C# for Beginners [Part 2]

In the previous tutorial we covered some basic structure of a C# program and what it looks like.  I would like to build upon that knowledge and cover some of the basic syntax of C#, some of this may be slightly repetitive from the previous tutorial but it is important to get this basic syntax down.

The Using Keyword

We briefly covered the using keyword in the previous tutorial.  The using statement simply allows the file it’s included in to access another namespace.  It is best practice to place all of your using statements at the top of the file.  A program and/or file may contain an unlimited amount of using statements and there is no performance hit to having un-required using statements (Though it will make it look messy).

Comments in C#

Just like with the using statement, we also briefly covered comments in the the previous tutorial.  Comments are lines that are simply there so you can make a note to yourself or someone else that may be looking at/working with your code in the future.

Comments are good for explaining unclear code, or just to make a note.  Most IDE’s these days support comment tasks to help you remember a task that you need to do.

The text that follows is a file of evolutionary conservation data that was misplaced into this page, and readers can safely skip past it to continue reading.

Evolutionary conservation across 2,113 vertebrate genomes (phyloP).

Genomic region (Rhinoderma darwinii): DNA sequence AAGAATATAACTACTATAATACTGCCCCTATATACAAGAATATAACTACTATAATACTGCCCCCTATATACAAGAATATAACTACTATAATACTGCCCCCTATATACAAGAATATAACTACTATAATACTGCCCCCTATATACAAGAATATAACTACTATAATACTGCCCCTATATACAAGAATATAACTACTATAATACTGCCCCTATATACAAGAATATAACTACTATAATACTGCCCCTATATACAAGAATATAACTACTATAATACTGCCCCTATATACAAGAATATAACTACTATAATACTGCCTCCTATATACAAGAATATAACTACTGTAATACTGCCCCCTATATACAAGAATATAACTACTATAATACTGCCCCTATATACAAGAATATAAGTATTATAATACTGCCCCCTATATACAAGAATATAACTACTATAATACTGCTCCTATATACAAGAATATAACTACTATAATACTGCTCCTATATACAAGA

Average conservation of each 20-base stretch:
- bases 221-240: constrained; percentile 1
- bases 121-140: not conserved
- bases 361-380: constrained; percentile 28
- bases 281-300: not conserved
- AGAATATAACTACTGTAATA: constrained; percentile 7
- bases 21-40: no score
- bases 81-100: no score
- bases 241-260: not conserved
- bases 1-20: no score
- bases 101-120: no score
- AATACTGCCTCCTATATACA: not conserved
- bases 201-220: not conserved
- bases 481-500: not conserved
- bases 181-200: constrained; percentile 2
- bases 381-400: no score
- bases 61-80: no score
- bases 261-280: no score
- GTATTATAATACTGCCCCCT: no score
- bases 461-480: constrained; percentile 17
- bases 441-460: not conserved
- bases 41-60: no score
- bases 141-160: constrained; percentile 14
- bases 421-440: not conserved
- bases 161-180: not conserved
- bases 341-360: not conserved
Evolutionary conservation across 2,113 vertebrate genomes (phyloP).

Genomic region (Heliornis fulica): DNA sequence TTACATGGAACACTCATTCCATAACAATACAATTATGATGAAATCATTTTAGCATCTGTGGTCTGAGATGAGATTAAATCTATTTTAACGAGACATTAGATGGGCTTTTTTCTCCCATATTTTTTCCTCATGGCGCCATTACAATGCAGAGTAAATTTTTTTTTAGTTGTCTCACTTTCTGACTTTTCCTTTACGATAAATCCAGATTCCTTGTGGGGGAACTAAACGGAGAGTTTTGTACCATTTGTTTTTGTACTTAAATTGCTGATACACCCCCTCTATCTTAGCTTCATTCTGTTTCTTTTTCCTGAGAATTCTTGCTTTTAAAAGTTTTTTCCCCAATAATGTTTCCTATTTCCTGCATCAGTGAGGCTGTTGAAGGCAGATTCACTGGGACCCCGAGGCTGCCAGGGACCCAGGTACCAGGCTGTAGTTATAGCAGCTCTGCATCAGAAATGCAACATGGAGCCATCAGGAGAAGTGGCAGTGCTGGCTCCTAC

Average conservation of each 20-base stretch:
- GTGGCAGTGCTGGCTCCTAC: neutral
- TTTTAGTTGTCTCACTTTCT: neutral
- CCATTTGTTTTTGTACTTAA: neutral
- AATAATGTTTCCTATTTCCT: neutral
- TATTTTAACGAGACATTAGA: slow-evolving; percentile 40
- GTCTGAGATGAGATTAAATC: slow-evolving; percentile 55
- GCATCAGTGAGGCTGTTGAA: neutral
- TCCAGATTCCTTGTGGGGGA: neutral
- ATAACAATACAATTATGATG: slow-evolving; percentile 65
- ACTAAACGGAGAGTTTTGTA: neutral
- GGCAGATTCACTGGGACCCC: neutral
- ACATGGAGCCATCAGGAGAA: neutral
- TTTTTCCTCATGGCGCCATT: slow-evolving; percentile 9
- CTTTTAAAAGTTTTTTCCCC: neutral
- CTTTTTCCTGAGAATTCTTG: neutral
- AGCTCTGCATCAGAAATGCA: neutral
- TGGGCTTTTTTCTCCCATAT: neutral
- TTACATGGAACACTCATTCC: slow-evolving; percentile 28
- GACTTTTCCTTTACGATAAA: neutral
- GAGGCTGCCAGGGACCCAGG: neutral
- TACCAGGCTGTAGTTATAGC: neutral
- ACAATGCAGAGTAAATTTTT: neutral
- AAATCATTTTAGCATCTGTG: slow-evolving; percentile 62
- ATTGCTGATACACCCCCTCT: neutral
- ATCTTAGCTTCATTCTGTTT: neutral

Comments can be single line or multi-line.  Single line comments are simply two slashes followed by the comment, and as their name implies they only span one line.

Multi-line comments begin with a slash followed by an asterisk, they are ended with an asterisk followed by a slash.  Multi-line comments (again as their name implies) may span several lines.

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//This is a single line comment

/* As you can see,
comments can also span multiple lines.
Just try not to go crazy with it though.
K?
*/

Variables

Variables are special elements that are used for storing data.  They can be used to store nearly anything and be nearly any kind of type.  Variables are created by specifying a type and a variable name.  The name is how you interact with the variable after it is created.

The example below demonstrates how to create a variable that will hold an integer, I have decided to call this variable “somenumber“.

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int somenumber;

As you can see that is all that is required to create a variable.  At some point you may want to initialize it though.  Initializing a variable is nothing more than storing something inside of it.  Since most variables are not created until they are needed (as they do take up some space in memory even when they’re not holding anything), most people initialize them upon creation.

Initializing a variable is similarly very easy to accomplish.  This is done with the assignment operator (also known as the equals symbol).  Anything on the right hand side of the assignment operator is placed into whatever is on the left side.  In the example below we place the value of 5 in our “somenumber” variable.

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int somenumber = 5;